The allocation of state aid to public library systems today was decided as long as 30 years ago. From 1972 to 1998, Wisconsin Statutes Chapter 43 required that the aid payments be calculated by multiplying each of system population, territory, and operating expenses by a constant and adding the three results. The last revisions to the multipliers were these:
- Square miles of territory: 1993 Act 16 for 1995 aid. Wis. Stat. s. 43.24 (1) (a) 2.
- Operating expenditures from local and county sources: 1985 Act 177 for 1989 aid. Wis. Stat. s. 43.24 (1) (a) 3.
- Resident population: 1985 Act 29 formula, last calculated in 1998 for 1999. Wis. Stat. s. 43.24 (1) (b)
Since 1997 Act 150, any recalculation of state aid due to territory alteration is required to use the data for determining 1999 state aid [Wis. Admin. Code s. PI 6.07]. Yes, in 2015 the data for determining state aid attributed to any municipality, county, or system includes:
- 1990 Census of Population and Housing: Summary Social, Economic, and Housing Characteristics
- Wisconsin Department of Administration: Official Population Estimates, January 1, 1998
- Wisconsin Department of Public Instruction: 1997 Wisconsin Library Service Record
After nearly two decades, however, library populations and funding have shifted. As a percentage of total Wisconsin population, Dane County population was 1% greater in January 2014 than January 1998. Milwaukee County population decreased by 1.7% during the same period. Comparing local and county revenue from 1997 to 2013 as a percentage of statewide totals, library revenue increased 2.4% in Dane County and 1.3% in Waukesha County but decreased 6.3% in Milwaukee County.
So. State aid calculations are convoluted, up to 30 years old, and use data from at least 17 years ago. As it happens, Wis. Stat. s. 43.24 (1) (c) provides a more straightforward calculation method when state aid to systems equals or exceeds "11.25% of the total operating expenditures for public library services from local and county sources in the calendar year ending in that fiscal year" (2014 state aid was about 6.9%). Instead of library and system operating expenditures, this "11.25%" method uses estimated Wisconsin shared revenue and expenditure restraint payments to municipalities and counties. At the time of the legislation—around 1996—that 11.25% threshold was the point where no system would see a net reduction in their state aid. That no longer holds true. We are also asked what the outcome of the "newer" formula would be. The table below lists payments under the allocation of 2015 state aid and the alternate method of s. 43.24 (1) (c).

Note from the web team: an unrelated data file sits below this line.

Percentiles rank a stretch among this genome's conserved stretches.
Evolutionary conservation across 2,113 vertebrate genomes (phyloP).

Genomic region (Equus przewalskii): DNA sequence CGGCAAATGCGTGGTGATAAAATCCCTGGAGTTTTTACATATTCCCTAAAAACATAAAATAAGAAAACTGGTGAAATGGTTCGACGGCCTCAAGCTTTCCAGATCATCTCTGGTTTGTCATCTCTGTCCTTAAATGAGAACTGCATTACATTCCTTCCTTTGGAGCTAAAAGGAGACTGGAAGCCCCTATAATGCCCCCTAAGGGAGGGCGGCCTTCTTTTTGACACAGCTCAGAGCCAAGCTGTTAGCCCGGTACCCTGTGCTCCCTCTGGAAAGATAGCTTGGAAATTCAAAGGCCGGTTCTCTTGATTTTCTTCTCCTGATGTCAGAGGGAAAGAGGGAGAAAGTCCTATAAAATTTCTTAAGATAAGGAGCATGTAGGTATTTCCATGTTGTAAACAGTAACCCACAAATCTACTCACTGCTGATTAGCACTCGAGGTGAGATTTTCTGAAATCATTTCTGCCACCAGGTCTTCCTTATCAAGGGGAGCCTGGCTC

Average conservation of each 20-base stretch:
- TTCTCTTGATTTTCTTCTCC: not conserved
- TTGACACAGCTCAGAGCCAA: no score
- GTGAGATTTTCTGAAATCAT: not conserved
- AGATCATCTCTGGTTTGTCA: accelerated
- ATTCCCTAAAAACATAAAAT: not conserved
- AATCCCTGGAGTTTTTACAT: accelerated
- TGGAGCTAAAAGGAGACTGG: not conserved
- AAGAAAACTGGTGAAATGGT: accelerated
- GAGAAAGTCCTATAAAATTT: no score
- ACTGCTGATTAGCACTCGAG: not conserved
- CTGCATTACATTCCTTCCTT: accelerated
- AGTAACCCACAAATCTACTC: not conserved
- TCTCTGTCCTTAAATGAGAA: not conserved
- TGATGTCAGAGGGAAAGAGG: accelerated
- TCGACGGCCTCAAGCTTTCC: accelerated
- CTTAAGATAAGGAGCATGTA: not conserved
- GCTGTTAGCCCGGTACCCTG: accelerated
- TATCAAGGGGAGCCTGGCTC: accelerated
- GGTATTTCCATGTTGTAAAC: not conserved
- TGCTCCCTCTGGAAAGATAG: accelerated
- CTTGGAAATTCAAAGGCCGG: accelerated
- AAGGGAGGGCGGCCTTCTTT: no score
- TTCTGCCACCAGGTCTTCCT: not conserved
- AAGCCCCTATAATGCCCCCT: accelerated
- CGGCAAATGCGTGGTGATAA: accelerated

43.24 (1) (a)
43.24 (1) (c)
|Arrowhead Library System||$438,605||$409,909||-6.5%|
|Eastern Shores Library System||$578,545||$513,113||-11.3%|
|Indianhead Federated Library System||$1,125,114||$1,244,187||10.6%|
|Kenosha County Library System||$398,675||$403,755||1.3%|
|Lakeshores Library System||$637,716||$728,682||14.3%|
|Manitowoc-Calumet Library System||$312,113||$306,143||-1.9%|
|Mid-Wisconsin Federated Library System||$754,421||$802,878||6.4%|
|Milwaukee County Federated Library System||$2,677,006||$2,519,543||-5.9%|
|Nicolet Federated Library System||$1,069,413||$1,161,961||8.7%|
|Northern Waters Library Service||$529,104||$523,925||-1.0%|
|Outagamie Waupaca Library System||$607,514||$614,329||1.1%|
|South Central Library System||$2,057,367||$2,035,461||-1.1%|
|Southwest Wisconsin Library System||$363,341||$390,656||7.5%|
|Waukesha County Federated Library System||$958,636||$897,712||-6.4%|
|Winding Rivers Library System||$767,701||$792,196||3.2%|
|Winnefox Library System||$885,885||$841,779||-5.0%|
|Wisconsin Valley Library Service||$851,944||$826,851||-2.9%|
For the calculations in s. 43.24 (1) (c) to allocate payments at least equal to the current amounts, total state aid to library systems would need to be about $16.9 million. For another $850,000—about $17.8 million total—payments would be at least 5% more than the current amounts.
So far this year, the library community is discussing system efficiency, alteration of territory, and library and system standards. Although changing the method of allocating state aid to systems would require a legislative change, a funding formula that uses more current information and demographics is worth considering.
Written by Jamie McCanless, Public Library Development